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From the Horse's Mouth

December 14, 2015

 

“There is nothing so good for the inside of a man as the outside of a horse.” Speaking from experience I can honestly say that horses are one of the most therapeutic animals to work with. Without vocalization, horses are able to provide you with the comfort and security so many people seek during periods of hardships, insecurities, pain, and loss. That is why horses are a central and critical component of a ranch that seeks to address the traumatic experiences faced by survivors of sexual exploitation.

 

Horses are able to love us when we cannot yet love ourselves. They don’t see us for the mistakes we made, or judge us due to the circumstances we have been put in, but they love us just for who we. They accept our brokenness, and instead of exploiting it, they love it. They get to know a voice and recognize a familiar face. They’re always willing to listen and provide a nose to kiss when needed. They want nothing more than to give love and receive love. In my personal life, there have been many times where I go out to the barn on the days where I want to do nothing more than cry, vent, or sit in silence and de-stress. In all of these cases the same soft nicker, and a nose pressing against my chest greet me. This greeting, and the look of love in my horse’s eye is all I need to know I am loved, and that when everything seems to be falling apart around me, there is always someone looking forward to the next time they get to see me. And that is one of the most powerful things in the world.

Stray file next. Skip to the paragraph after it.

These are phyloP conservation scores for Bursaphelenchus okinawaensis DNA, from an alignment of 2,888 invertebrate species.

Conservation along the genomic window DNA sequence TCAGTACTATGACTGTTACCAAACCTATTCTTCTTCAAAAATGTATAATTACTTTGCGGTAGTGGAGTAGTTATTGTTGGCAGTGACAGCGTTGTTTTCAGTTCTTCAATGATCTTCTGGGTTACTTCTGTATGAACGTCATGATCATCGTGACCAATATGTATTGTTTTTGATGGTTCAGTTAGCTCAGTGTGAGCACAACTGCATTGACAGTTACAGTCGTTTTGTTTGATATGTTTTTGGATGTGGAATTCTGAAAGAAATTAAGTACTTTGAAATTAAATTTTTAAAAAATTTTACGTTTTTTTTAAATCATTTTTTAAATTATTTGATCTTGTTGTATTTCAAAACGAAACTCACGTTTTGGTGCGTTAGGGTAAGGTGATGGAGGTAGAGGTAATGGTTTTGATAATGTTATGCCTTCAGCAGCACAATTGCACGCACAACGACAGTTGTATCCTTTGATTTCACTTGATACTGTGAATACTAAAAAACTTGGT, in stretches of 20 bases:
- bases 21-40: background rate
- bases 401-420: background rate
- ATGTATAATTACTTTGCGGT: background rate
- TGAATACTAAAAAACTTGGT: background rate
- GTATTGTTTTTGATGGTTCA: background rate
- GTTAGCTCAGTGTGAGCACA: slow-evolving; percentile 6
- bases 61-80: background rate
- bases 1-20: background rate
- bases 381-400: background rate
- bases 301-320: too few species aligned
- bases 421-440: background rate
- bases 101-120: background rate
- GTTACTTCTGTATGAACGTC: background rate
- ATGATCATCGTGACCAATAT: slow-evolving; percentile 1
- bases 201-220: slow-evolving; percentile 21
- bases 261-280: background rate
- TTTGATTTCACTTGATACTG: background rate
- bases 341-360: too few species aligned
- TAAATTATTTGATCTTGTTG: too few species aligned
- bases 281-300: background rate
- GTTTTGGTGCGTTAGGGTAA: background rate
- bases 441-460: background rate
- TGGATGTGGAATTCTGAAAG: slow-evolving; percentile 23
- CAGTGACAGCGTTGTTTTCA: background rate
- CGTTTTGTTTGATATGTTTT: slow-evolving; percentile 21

Horses provide us with confidence and a sense of self-worth. They are not small animals. They are big, powerful, and have a mind of their own. Learning to work with, trust, and being able to control these animals is no easy feat. In doing so, one gains confidence in their abilities. It doesn’t matter who you are or where you come from. Once you start understanding how to work with these powerful creatures, you gain confidence. With an increase in confidence, comes a sense of believing in yourself. This can carry over into how you approach everyday tasks. The more you work with horses, you’ll find yourself more confident and comfortable around them. This improvement means you’re allowing yourself to open up.

 

Through working with these animals, you accept their personalities, and the quirks that make them who they are. In order to accept the personalities of the horses, a person first has to open themselves up to the animals. In doing this, the healing process begins. As the girl who was always bullied, I have first-hand experience in how this works. When the world knocked me down and told me I was nothing, the Lord provided me with an escape through the horses. Through working with them, I was able to find out more about myself, and my confidence in who I am and my abilities grew tremendously. I am the person I am, due to my involvement with horses.


Horses help us heal. They take away stress, give us confidence, provide us with social skills learned through a nonverbal situation, and provide us exercise without the effort of going to a gym. Horses provide us with a sense of true friendship and acceptance. Once you earn their trust and their affection, there is nothing in this world that will bring such a sense of belonging and love as walking into the barn and hearing that nicker. And to a broken person, that can, and often is, vital. They need the love and acceptance the horses are longing to give. That’s unconditional love, provided straight from the horse’s mouth.

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